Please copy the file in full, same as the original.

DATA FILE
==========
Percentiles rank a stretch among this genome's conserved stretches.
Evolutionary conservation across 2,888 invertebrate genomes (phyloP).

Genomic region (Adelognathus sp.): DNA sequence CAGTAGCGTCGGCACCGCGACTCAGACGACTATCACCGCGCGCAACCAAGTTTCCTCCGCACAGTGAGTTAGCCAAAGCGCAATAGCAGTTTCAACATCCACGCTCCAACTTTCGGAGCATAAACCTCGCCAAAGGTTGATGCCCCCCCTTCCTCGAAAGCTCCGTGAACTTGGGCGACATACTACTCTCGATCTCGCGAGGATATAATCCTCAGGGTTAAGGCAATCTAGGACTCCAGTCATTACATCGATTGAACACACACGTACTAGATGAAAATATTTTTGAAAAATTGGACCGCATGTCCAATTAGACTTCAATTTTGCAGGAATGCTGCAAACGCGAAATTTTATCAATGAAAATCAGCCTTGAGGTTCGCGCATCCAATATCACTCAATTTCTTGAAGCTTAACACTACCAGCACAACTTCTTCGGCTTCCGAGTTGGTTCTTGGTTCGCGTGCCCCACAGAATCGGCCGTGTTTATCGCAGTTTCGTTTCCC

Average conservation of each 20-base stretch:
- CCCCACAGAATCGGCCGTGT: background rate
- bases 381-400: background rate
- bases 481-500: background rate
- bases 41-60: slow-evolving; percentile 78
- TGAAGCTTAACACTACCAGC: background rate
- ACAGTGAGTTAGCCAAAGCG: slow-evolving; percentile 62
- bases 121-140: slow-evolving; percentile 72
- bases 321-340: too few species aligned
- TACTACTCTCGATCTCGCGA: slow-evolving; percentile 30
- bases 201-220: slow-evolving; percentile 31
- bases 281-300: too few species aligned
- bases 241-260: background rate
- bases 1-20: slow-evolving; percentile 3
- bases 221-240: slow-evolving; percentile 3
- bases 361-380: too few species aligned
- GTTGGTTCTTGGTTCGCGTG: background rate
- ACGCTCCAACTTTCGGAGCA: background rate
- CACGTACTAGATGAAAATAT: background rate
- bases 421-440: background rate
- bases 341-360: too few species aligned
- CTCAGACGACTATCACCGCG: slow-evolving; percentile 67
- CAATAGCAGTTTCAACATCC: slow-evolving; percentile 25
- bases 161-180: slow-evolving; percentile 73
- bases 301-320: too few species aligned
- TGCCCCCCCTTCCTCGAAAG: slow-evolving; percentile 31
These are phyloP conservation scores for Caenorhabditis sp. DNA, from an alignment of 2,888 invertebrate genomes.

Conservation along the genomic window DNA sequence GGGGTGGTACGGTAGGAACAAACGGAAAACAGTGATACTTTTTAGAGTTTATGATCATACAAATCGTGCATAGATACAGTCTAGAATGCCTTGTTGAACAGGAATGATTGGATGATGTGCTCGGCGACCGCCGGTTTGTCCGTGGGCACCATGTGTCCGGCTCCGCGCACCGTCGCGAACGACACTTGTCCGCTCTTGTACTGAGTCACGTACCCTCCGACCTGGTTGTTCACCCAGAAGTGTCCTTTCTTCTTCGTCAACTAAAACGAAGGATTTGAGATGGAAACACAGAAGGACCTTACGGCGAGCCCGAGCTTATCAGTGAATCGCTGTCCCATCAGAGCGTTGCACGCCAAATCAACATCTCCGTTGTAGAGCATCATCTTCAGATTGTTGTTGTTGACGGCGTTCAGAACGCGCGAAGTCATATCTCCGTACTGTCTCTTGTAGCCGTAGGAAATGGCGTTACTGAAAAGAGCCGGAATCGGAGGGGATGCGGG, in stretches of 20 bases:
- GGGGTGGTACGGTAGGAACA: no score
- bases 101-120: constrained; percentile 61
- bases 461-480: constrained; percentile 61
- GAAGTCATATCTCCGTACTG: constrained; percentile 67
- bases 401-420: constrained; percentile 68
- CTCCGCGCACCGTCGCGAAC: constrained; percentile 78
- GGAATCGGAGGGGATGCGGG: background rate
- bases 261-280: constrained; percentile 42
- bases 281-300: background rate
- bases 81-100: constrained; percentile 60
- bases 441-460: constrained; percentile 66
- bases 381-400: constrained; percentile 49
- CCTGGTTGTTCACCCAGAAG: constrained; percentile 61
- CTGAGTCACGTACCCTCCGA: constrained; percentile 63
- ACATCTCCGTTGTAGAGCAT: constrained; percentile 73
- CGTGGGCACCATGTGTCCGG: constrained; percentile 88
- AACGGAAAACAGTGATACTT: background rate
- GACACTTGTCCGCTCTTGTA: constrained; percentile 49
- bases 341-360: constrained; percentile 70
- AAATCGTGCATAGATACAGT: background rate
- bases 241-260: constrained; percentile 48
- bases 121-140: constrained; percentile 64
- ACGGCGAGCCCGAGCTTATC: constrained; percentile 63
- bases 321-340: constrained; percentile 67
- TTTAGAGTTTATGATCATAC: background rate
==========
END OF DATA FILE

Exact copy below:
Percentiles rank a stretch among this genome's conserved stretches.
Evolutionary conservation across 2,888 invertebrate genomes (phyloP).

Genomic region (Adelognathus sp.): DNA sequence CAGTAGCGTCGGCACCGCGACTCAGACGACTATCACCGCGCGCAACCAAGTTTCCTCCGCACAGTGAGTTAGCCAAAGCGCAATAGCAGTTTCAACATCCACGCTCCAACTTTCGGAGCATAAACCTCGCCAAAGGTTGATGCCCCCCCTTCCTCGAAAGCTCCGTGAACTTGGGCGACATACTACTCTCGATCTCGCGAGGATATAATCCTCAGGGTTAAGGCAATCTAGGACTCCAGTCATTACATCGATTGAACACACACGTACTAGATGAAAATATTTTTGAAAAATTGGACCGCATGTCCAATTAGACTTCAATTTTGCAGGAATGCTGCAAACGCGAAATTTTATCAATGAAAATCAGCCTTGAGGTTCGCGCATCCAATATCACTCAATTTCTTGAAGCTTAACACTACCAGCACAACTTCTTCGGCTTCCGAGTTGGTTCTTGGTTCGCGTGCCCCACAGAATCGGCCGTGTTTATCGCAGTTTCGTTTCCC

Average conservation of each 20-base stretch:
- CCCCACAGAATCGGCCGTGT: background rate
- bases 381-400: background rate
- bases 481-500: background rate
- bases 41-60: slow-evolving; percentile 78
- TGAAGCTTAACACTACCAGC: background rate
- ACAGTGAGTTAGCCAAAGCG: slow-evolving; percentile 62
- bases 121-140: slow-evolving; percentile 72
- bases 321-340: too few species aligned
- TACTACTCTCGATCTCGCGA: slow-evolving; percentile 30
- bases 201-220: slow-evolving; percentile 31
- bases 281-300: too few species aligned
- bases 241-260: background rate
- bases 1-20: slow-evolving; percentile 3
- bases 221-240: slow-evolving; percentile 3
- bases 361-380: too few species aligned
- GTTGGTTCTTGGTTCGCGTG: background rate
- ACGCTCCAACTTTCGGAGCA: background rate
- CACGTACTAGATGAAAATAT: background rate
- bases 421-440: background rate
- bases 341-360: too few species aligned
- CTCAGACGACTATCACCGCG: slow-evolving; percentile 67
- CAATAGCAGTTTCAACATCC: slow-evolving; percentile 25
- bases 161-180: slow-evolving; percentile 73
- bases 301-320: too few species aligned
- TGCCCCCCCTTCCTCGAAAG: slow-evolving; percentile 31
These are phyloP conservation scores for Caenorhabditis sp. DNA, from an alignment of 2,888 invertebrate genomes.

Conservation along the genomic window DNA sequence GGGGTGGTACGGTAGGAACAAACGGAAAACAGTGATACTTTTTAGAGTTTATGATCATACAAATCGTGCATAGATACAGTCTAGAATGCCTTGTTGAACAGGAATGATTGGATGATGTGCTCGGCGACCGCCGGTTTGTCCGTGGGCACCATGTGTCCGGCTCCGCGCACCGTCGCGAACGACACTTGTCCGCTCTTGTACTGAGTCACGTACCCTCCGACCTGGTTGTTCACCCAGAAGTGTCCTTTCTTCTTCGTCAACTAAAACGAAGGATTTGAGATGGAAACACAGAAGGACCTTACGGCGAGCCCGAGCTTATCAGTGAATCGCTGTCCCATCAGAGCGTTGCACGCCAAATCAACATCTCCGTTGTAGAGCATCATCTTCAGATTGTTGTTGTTGACGGCGTTCAGAACGCGCGAAGTCATATCTCCGTACTGTCTCTTGTAGCCGTAGGAAATGGCGTTACTGAAAAGAGCCGGAATCGGAGGGGATGCGGG, in stretches of 20 bases:
- GGGGTGGTACGGTAGGAACA: no score
- bases 101-120: constrained; percentile 61
- bases 461-480: constrained; percentile 61
- GAAGTCATATCTCCGTACTG: constrained; percentile 67
- bases 401-420: constrained; percentile 68
- CTCCGCGCACCGTCGCGAAC: constrained; percentile 78
- GGAATCGGAGGGGATGCGGG: background rate
- bases 261-280: constrained; percentile 42
- bases 281-300: background rate
- bases 81-100: constrained; percentile 60
- bases 441-460: constrained; percentile 66
- bases 381-400: constrained; percentile 49
- CCTGGTTGTTCACCCAGAAG: constrained; percentile 61
- CTGAGTCACGTACCCTCCGA: constrained; percentile 63
- ACATCTCCGTTGTAGAGCAT: constrained; percentile 73
- CGTGGGCACCATGTGTCCGG: constrained; percentile 88
- AACGGAAAACAGTGATACTT: background rate
- GACACTTGTCCGCTCTTGTA: constrained; percentile 49
- bases 341-360: constrained; percentile 70
- AAATCGTGCATAGATACAGT: background rate
- bases 241-260: constrained; percentile 48
- bases 121-140: constrained; percentile 64
- ACGGCGAGCCCGAGCTTATC: constrained; percentile 63
- bases 321-340: constrained; percentile 67
- TTTAGAGTTTATGATCATAC: background rate